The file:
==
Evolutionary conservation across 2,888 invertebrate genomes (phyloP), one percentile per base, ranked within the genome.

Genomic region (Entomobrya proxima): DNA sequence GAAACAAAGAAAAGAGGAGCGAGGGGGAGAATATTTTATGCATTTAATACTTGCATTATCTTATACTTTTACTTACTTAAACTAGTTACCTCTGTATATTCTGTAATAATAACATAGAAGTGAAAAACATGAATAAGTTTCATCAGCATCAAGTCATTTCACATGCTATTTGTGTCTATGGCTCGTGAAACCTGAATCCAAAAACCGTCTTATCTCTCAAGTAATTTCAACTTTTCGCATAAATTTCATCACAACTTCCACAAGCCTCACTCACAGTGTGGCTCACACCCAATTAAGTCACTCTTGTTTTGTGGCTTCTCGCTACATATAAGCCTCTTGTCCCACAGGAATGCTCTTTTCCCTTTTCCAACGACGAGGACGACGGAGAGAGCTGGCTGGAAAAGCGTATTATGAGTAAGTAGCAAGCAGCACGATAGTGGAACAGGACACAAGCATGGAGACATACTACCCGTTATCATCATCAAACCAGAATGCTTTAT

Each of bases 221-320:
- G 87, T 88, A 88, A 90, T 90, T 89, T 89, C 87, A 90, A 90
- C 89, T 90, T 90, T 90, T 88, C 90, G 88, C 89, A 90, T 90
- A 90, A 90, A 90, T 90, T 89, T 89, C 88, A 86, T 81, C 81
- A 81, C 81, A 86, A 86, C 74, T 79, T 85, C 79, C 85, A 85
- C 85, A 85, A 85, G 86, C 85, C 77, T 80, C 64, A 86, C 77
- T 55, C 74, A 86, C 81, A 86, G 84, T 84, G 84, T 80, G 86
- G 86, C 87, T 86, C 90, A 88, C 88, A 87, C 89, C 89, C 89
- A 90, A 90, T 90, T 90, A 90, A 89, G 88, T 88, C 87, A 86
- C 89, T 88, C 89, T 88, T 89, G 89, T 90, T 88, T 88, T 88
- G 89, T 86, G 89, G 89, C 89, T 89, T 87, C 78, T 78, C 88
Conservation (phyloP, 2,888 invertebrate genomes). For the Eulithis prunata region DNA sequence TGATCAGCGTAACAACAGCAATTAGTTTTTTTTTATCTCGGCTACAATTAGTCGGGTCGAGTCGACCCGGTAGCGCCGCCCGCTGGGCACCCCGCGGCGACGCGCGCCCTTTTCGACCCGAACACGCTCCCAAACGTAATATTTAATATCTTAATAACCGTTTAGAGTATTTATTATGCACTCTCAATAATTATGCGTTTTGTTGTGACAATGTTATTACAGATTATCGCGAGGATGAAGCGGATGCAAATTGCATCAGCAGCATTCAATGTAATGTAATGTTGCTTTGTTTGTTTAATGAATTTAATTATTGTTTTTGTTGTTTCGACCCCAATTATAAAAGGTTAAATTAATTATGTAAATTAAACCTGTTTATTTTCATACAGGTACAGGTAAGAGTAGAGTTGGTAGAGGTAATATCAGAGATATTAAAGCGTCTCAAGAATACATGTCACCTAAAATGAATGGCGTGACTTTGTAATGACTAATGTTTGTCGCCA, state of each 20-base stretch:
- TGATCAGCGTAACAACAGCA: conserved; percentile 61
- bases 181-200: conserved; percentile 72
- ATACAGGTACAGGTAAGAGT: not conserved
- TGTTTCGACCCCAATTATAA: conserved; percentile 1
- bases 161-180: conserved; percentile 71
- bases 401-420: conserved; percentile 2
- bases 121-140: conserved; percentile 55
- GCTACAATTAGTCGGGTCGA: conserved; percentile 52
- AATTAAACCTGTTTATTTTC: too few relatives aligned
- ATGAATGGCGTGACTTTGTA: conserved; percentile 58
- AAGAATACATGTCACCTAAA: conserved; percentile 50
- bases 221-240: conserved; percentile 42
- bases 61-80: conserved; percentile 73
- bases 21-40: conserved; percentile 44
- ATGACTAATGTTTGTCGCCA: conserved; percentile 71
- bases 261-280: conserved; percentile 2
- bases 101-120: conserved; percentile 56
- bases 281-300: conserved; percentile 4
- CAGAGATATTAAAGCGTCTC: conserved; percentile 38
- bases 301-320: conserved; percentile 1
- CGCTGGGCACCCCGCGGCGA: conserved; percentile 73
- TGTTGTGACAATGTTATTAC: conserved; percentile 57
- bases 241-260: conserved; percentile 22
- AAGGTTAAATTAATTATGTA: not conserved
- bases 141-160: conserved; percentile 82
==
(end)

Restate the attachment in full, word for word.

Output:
Evolutionary conservation across 2,888 invertebrate genomes (phyloP), one percentile per base, ranked within the genome.

Genomic region (Entomobrya proxima): DNA sequence GAAACAAAGAAAAGAGGAGCGAGGGGGAGAATATTTTATGCATTTAATACTTGCATTATCTTATACTTTTACTTACTTAAACTAGTTACCTCTGTATATTCTGTAATAATAACATAGAAGTGAAAAACATGAATAAGTTTCATCAGCATCAAGTCATTTCACATGCTATTTGTGTCTATGGCTCGTGAAACCTGAATCCAAAAACCGTCTTATCTCTCAAGTAATTTCAACTTTTCGCATAAATTTCATCACAACTTCCACAAGCCTCACTCACAGTGTGGCTCACACCCAATTAAGTCACTCTTGTTTTGTGGCTTCTCGCTACATATAAGCCTCTTGTCCCACAGGAATGCTCTTTTCCCTTTTCCAACGACGAGGACGACGGAGAGAGCTGGCTGGAAAAGCGTATTATGAGTAAGTAGCAAGCAGCACGATAGTGGAACAGGACACAAGCATGGAGACATACTACCCGTTATCATCATCAAACCAGAATGCTTTAT

Each of bases 221-320:
- G 87, T 88, A 88, A 90, T 90, T 89, T 89, C 87, A 90, A 90
- C 89, T 90, T 90, T 90, T 88, C 90, G 88, C 89, A 90, T 90
- A 90, A 90, A 90, T 90, T 89, T 89, C 88, A 86, T 81, C 81
- A 81, C 81, A 86, A 86, C 74, T 79, T 85, C 79, C 85, A 85
- C 85, A 85, A 85, G 86, C 85, C 77, T 80, C 64, A 86, C 77
- T 55, C 74, A 86, C 81, A 86, G 84, T 84, G 84, T 80, G 86
- G 86, C 87, T 86, C 90, A 88, C 88, A 87, C 89, C 89, C 89
- A 90, A 90, T 90, T 90, A 90, A 89, G 88, T 88, C 87, A 86
- C 89, T 88, C 89, T 88, T 89, G 89, T 90, T 88, T 88, T 88
- G 89, T 86, G 89, G 89, C 89, T 89, T 87, C 78, T 78, C 88
Conservation (phyloP, 2,888 invertebrate genomes). For the Eulithis prunata region DNA sequence TGATCAGCGTAACAACAGCAATTAGTTTTTTTTTATCTCGGCTACAATTAGTCGGGTCGAGTCGACCCGGTAGCGCCGCCCGCTGGGCACCCCGCGGCGACGCGCGCCCTTTTCGACCCGAACACGCTCCCAAACGTAATATTTAATATCTTAATAACCGTTTAGAGTATTTATTATGCACTCTCAATAATTATGCGTTTTGTTGTGACAATGTTATTACAGATTATCGCGAGGATGAAGCGGATGCAAATTGCATCAGCAGCATTCAATGTAATGTAATGTTGCTTTGTTTGTTTAATGAATTTAATTATTGTTTTTGTTGTTTCGACCCCAATTATAAAAGGTTAAATTAATTATGTAAATTAAACCTGTTTATTTTCATACAGGTACAGGTAAGAGTAGAGTTGGTAGAGGTAATATCAGAGATATTAAAGCGTCTCAAGAATACATGTCACCTAAAATGAATGGCGTGACTTTGTAATGACTAATGTTTGTCGCCA, state of each 20-base stretch:
- TGATCAGCGTAACAACAGCA: conserved; percentile 61
- bases 181-200: conserved; percentile 72
- ATACAGGTACAGGTAAGAGT: not conserved
- TGTTTCGACCCCAATTATAA: conserved; percentile 1
- bases 161-180: conserved; percentile 71
- bases 401-420: conserved; percentile 2
- bases 121-140: conserved; percentile 55
- GCTACAATTAGTCGGGTCGA: conserved; percentile 52
- AATTAAACCTGTTTATTTTC: too few relatives aligned
- ATGAATGGCGTGACTTTGTA: conserved; percentile 58
- AAGAATACATGTCACCTAAA: conserved; percentile 50
- bases 221-240: conserved; percentile 42
- bases 61-80: conserved; percentile 73
- bases 21-40: conserved; percentile 44
- ATGACTAATGTTTGTCGCCA: conserved; percentile 71
- bases 261-280: conserved; percentile 2
- bases 101-120: conserved; percentile 56
- bases 281-300: conserved; percentile 4
- CAGAGATATTAAAGCGTCTC: conserved; percentile 38
- bases 301-320: conserved; percentile 1
- CGCTGGGCACCCCGCGGCGA: conserved; percentile 73
- TGTTGTGACAATGTTATTAC: conserved; percentile 57
- bases 241-260: conserved; percentile 22
- AAGGTTAAATTAATTATGTA: not conserved
- bases 141-160: conserved; percentile 82